Do I have to pay rent when the lease does not say anything about the penalty for breaking it?

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Do I have to pay rent when the lease does not say anything about the penalty for breaking it?

A landlord is asking me to pay for rent in a home I’m not residing in. We gave 30 days notice when we moved. We signed a 12 month lease, but it doesn’t say that we are obligated to pay the rent if they don’t get new renters. I specifically asked our landlord before moving into that house what would happen if we left early since we were looking at purchasing a home, the only thing she said was that we wouldn’t get our deposit refunded.

Asked on October 18, 2010 under Real Estate Law, Kansas

Answers:

M.D., Member, California and New York Bar / FreeAdvice Contributing Attorney

Answered 10 years ago | Contributor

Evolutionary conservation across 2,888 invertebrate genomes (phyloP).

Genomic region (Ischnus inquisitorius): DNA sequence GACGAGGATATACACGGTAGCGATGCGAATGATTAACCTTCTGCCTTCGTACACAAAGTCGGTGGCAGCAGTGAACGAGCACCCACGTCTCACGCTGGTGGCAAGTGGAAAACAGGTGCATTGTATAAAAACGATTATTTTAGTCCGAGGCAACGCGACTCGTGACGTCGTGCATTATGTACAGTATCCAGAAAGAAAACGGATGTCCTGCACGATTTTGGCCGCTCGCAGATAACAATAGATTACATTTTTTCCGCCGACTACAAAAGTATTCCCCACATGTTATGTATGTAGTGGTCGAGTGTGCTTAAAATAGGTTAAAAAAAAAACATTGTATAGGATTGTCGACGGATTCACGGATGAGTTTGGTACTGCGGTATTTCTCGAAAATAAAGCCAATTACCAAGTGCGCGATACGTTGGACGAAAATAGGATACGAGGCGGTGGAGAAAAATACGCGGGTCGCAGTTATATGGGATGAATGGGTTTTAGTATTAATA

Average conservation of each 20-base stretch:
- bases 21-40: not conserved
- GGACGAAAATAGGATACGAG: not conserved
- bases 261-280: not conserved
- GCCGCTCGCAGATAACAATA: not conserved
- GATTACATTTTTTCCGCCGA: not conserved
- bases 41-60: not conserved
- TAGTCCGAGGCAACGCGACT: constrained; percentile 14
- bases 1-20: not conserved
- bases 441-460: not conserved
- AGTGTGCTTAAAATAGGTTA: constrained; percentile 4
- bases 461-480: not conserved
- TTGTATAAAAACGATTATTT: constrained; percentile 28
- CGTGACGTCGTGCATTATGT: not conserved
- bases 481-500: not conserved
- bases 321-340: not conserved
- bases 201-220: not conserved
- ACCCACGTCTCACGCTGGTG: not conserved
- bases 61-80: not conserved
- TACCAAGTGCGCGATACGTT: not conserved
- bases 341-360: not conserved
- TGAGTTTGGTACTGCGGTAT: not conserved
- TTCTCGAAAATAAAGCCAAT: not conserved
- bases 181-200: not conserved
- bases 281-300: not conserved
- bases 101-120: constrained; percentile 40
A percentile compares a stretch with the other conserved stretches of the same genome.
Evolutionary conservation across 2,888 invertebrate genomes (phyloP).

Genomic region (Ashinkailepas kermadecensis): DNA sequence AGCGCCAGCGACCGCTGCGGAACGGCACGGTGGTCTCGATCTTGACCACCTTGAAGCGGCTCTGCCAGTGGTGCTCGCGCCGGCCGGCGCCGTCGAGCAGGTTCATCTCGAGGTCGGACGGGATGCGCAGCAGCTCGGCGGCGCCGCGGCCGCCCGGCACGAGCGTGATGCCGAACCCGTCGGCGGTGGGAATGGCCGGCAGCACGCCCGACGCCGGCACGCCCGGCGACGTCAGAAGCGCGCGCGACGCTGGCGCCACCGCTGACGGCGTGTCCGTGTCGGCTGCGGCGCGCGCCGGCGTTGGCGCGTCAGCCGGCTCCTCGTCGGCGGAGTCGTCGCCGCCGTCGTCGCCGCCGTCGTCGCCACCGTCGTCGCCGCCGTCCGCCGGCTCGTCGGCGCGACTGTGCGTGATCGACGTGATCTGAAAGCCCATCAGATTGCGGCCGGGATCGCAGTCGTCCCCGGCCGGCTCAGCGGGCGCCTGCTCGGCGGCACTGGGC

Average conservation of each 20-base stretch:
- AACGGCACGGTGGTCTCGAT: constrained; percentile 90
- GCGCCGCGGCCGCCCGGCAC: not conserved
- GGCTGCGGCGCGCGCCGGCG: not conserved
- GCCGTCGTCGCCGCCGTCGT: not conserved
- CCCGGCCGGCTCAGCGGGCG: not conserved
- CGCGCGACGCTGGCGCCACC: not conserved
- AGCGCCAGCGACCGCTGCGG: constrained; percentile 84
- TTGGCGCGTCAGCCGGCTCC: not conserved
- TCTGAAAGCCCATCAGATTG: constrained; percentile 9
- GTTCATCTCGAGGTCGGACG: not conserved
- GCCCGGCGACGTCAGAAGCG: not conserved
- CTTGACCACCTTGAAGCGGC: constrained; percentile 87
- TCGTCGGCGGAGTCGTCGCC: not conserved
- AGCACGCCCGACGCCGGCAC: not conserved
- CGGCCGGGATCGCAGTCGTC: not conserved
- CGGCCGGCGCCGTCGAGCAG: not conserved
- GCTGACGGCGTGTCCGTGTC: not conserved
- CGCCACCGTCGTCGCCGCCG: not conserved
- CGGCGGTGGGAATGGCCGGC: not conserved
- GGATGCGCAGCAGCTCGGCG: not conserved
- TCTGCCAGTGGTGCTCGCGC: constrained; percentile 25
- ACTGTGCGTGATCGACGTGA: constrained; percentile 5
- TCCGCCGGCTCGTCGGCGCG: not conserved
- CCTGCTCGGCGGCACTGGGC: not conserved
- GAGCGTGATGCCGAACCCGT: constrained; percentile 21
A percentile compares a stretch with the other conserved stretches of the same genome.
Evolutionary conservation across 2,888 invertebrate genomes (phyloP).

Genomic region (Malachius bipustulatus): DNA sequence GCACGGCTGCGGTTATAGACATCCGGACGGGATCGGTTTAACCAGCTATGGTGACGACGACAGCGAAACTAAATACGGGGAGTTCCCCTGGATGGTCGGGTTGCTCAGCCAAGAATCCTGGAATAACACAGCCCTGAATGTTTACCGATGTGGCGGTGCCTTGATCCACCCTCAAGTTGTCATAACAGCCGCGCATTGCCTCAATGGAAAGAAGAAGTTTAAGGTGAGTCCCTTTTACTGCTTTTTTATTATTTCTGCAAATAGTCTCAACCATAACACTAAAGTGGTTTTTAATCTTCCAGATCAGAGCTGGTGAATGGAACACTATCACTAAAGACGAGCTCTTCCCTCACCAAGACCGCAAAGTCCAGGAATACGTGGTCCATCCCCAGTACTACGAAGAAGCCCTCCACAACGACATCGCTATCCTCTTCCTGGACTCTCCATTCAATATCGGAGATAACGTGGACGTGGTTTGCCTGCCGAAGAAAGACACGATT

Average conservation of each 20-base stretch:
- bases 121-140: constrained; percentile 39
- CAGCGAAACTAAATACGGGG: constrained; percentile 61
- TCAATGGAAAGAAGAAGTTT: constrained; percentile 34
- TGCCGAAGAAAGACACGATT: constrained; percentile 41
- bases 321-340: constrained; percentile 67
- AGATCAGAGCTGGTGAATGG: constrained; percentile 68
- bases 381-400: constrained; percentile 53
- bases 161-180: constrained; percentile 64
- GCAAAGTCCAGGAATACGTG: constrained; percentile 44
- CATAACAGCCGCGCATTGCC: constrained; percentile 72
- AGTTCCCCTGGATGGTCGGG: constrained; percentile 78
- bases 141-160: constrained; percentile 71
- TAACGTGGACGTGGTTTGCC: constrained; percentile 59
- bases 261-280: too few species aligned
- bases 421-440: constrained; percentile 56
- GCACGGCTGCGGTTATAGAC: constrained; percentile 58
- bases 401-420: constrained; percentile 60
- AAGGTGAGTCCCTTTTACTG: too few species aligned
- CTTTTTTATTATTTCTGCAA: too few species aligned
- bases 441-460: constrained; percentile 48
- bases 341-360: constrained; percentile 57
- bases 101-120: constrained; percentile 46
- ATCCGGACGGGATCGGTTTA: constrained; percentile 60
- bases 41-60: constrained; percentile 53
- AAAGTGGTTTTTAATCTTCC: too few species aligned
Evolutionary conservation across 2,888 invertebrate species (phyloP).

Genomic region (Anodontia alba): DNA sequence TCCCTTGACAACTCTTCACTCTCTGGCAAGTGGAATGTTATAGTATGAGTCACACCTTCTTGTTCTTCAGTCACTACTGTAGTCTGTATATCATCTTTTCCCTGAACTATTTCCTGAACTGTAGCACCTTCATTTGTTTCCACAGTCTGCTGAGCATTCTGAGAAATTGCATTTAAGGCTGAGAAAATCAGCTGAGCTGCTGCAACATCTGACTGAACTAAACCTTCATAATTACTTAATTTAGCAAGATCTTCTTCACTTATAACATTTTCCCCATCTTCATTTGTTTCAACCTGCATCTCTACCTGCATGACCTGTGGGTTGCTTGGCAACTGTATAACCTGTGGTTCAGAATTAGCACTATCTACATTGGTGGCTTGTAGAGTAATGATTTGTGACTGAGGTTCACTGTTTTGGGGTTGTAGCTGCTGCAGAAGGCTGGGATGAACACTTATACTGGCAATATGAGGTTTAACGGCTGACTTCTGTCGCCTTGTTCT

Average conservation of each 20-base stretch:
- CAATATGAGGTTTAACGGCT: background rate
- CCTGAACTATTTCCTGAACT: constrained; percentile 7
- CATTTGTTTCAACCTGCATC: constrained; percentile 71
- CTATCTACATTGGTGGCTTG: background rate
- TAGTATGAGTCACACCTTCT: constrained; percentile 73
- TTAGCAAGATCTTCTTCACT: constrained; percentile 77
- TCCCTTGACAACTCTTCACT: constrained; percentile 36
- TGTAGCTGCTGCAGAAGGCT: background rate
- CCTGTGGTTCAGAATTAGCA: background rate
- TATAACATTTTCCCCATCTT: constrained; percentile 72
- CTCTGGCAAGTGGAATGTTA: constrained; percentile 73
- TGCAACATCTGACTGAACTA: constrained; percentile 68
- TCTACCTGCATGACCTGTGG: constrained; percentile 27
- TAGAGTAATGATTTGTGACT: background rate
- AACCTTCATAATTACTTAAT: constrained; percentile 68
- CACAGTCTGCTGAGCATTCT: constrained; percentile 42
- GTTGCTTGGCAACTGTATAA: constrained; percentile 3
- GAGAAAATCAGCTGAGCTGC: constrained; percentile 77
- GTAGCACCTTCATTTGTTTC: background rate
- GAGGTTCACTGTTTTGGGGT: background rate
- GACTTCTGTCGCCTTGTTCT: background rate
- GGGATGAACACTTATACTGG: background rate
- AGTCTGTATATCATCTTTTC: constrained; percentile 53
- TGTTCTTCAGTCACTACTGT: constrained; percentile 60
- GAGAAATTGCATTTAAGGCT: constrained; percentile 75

A lease is a contract.  If it was to run for 1 year and you terminated it prior to that time, you are responsible for all payments under, unless there is an agreement to the contrary.  Whether or not you can prove what your landlord told you is problematic.  Where there any witnesses? Was this agreement regarding early termination put in writing? A 30 day notice typically only applies to a month-to-month lease.  If you cannot legally get out of your lease, you will be responsible for all remaining rental payments.  However, landlords do have a duty to "mitigate" damages"; that is to minimize their damages by re-letting the premises.  This means that if you break the lease, he or she has to advertise the place to try to find a new tenant, and if or once she does, she will  have to let you out of the remainder of the term.  You can assist your landlord in finding a new tenant; maybe a friend or someone from work?  If you find a suitable tenant, she would have to take them.  Or perhaps, if your lease allows or the landlord will permit, you can try to sublet. Thus, even as you are paying the landlord rent, someone else is paying you.  You can more easily accomplish this by subletting to your sub-tenant for less than what you pay.  You would then have to make-up the difference.  Not a perfect solution but better than nothing.


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